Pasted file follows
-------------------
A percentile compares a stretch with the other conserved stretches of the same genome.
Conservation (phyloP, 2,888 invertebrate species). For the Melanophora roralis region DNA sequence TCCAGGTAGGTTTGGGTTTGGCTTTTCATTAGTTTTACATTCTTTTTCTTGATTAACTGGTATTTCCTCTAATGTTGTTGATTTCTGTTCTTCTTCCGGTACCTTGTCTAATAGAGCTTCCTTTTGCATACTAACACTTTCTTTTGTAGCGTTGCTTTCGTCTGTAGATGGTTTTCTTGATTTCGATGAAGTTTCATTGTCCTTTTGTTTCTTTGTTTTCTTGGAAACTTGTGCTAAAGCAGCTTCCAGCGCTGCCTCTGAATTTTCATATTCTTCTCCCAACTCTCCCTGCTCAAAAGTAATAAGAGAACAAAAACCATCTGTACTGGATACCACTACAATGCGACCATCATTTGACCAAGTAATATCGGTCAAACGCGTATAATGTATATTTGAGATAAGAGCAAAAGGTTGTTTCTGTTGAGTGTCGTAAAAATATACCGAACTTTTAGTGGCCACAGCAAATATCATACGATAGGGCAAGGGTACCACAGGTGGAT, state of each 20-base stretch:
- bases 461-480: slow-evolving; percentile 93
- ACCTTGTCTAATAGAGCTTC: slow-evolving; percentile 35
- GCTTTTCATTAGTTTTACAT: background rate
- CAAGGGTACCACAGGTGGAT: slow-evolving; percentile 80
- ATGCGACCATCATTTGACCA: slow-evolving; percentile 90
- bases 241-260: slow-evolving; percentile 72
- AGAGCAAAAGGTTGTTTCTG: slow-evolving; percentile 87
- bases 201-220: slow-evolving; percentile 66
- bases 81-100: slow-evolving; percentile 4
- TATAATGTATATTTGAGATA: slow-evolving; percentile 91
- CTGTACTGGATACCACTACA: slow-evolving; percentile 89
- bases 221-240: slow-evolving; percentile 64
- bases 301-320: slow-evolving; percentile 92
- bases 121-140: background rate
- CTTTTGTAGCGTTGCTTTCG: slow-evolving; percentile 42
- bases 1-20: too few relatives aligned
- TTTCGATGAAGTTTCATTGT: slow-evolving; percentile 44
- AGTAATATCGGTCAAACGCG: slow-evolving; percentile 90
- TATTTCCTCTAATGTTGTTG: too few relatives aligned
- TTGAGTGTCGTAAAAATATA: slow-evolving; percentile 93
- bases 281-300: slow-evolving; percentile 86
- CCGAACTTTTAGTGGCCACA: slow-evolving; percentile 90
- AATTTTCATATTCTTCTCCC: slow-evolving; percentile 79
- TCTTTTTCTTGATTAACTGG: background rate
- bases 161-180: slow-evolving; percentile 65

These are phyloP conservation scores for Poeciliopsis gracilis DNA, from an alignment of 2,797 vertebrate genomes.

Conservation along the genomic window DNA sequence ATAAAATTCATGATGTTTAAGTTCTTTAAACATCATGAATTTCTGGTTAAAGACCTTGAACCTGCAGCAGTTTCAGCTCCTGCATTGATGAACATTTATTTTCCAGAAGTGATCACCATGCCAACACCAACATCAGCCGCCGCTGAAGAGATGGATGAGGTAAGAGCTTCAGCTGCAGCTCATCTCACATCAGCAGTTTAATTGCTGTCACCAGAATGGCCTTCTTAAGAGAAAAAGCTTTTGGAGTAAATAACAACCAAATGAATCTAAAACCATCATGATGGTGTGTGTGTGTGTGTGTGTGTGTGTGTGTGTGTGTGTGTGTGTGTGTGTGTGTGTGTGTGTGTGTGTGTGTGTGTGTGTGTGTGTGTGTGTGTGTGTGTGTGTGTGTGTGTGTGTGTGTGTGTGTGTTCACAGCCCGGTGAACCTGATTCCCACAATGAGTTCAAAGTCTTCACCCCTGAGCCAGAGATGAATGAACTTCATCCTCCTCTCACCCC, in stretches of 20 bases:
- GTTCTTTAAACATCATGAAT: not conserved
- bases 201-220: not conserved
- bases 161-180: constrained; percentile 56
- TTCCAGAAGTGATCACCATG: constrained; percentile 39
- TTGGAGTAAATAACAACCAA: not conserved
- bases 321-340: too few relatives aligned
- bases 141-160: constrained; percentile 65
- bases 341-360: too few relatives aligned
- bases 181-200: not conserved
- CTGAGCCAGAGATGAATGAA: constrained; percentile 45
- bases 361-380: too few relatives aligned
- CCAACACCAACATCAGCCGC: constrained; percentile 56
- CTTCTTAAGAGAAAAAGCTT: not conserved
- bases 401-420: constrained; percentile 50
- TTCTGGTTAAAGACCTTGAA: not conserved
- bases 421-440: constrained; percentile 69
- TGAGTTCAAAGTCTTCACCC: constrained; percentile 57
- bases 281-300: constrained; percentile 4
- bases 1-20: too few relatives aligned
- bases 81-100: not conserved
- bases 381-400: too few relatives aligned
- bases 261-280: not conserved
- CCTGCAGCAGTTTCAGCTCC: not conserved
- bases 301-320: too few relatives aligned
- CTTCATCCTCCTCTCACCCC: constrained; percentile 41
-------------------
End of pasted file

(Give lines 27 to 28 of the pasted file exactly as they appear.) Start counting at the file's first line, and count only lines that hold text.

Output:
- bases 161-180: slow-evolving; percentile 65

These are phyloP conservation scores for Poeciliopsis gracilis DNA, from an alignment of 2,797 vertebrate genomes.